Hyperemesis gravidarum - Oh,Oh!! Nothing seems to stay in my tummy

March 03, 2011



The joy of knowing that one is pregnant is often interrupted by feeling of bloatedness, poor appetite and nausea. Most women (50-90%) will have these symptoms during their early stage of pregnancy but gradually subside by the 14-16th weeks. Morning sickness, another name for this condition is coined due to the belief that these symptoms are commonly experience by pregnant mothers in the morning.

Hyperemesis gravidarum is associated with the rising pregnancy hormone (HCG, human chorionic gonadotrophin). Once the placenta is fully functional, the HCG hormone declines and hyperemesis improved. It does not affect the fetus but can be a challenging experience for most pregnant mothers. Besides the discomfort of nausea and bloated, medication is usually not necessary for most cases. Very rarely, severe hyperemesis is associated with liver (Wernicke’s encephalopathy) or kidneys (acute renal failure) complications. Looking at the bright side, hyperemesis indirectly indicates a healthy ongoing pregnancy. Only in a normal pregnancy, the HCG hormone will rise accordingly. On the contrary, women with missed abortion or failed pregnancy will not have a decline in the serum HCG level, which clinically manifest as regression of symptom.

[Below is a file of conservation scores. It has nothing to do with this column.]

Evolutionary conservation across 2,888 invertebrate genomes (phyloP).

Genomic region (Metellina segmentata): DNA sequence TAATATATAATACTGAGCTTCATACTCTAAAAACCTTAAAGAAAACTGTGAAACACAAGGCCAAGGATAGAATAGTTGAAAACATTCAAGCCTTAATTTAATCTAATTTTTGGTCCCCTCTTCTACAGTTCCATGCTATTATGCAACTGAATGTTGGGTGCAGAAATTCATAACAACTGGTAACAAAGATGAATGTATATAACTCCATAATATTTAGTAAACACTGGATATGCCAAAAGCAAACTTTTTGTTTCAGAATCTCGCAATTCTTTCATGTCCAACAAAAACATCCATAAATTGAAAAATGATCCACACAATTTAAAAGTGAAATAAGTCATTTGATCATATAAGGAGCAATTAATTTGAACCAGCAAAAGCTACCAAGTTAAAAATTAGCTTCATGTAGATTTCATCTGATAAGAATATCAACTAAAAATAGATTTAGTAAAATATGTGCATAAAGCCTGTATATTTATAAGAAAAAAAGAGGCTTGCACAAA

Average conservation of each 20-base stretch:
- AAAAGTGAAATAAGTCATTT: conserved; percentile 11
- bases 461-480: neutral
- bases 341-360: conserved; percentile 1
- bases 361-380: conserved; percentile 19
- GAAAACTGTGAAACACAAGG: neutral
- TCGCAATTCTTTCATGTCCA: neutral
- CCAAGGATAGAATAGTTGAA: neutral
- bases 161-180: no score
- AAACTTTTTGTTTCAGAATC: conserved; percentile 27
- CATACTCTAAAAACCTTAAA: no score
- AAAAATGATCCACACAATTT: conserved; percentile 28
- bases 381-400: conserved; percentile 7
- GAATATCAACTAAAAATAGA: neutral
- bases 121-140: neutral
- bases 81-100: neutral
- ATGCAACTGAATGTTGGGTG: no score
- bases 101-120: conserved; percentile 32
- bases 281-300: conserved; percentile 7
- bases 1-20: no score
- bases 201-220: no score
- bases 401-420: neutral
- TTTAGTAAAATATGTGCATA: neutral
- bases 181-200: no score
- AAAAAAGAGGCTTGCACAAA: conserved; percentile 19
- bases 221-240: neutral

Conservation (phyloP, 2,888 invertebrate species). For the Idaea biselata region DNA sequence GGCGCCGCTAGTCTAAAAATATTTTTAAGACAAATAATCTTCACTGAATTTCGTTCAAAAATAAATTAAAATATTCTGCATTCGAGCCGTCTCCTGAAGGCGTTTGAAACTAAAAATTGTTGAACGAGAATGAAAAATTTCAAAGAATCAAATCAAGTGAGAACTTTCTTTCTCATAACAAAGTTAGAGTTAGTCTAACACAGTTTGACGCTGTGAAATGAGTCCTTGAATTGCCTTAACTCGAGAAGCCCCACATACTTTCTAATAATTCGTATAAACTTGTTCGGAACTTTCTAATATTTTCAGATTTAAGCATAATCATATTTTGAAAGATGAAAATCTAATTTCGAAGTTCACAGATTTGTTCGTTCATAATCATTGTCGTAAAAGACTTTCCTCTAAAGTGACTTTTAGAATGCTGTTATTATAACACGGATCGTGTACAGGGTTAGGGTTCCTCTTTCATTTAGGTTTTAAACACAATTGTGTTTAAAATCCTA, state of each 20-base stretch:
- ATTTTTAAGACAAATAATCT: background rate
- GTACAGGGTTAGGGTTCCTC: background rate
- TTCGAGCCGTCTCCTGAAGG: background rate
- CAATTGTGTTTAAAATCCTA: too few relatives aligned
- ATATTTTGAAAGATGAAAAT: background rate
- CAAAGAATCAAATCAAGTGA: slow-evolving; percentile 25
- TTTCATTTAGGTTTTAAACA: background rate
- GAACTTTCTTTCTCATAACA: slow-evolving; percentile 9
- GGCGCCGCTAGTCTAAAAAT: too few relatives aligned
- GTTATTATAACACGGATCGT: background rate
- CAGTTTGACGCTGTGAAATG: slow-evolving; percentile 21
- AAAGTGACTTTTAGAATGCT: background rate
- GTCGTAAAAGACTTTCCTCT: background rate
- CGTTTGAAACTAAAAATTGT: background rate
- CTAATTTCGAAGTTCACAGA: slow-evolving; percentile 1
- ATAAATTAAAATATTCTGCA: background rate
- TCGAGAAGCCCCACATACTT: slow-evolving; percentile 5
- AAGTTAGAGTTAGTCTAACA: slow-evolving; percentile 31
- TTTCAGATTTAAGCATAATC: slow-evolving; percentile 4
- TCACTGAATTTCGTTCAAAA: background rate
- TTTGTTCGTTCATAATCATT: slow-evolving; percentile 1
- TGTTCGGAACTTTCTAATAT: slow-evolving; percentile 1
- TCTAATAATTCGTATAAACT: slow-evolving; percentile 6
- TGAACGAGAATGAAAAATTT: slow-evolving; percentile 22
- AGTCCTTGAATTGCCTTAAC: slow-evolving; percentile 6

I do not often prescribe anti-emetic drugs for my patients except if the hyperemesis is severe. I generally advise them to choose their food carefully, identify symptom triggers to avoid them, and take frequent but small snacks. There are also other alternative methods such as acupressure, acupuncture, taking ginger drinks and hypnosis but their effectiveness remains to be proven.

Embrace and welcome your pregnancy symptoms. They are challenging but mostly transient


Dr. Ng Soon Pheng
Consultant Obstetrician & Gynecologist
Columbia Asia Hospital- Puchong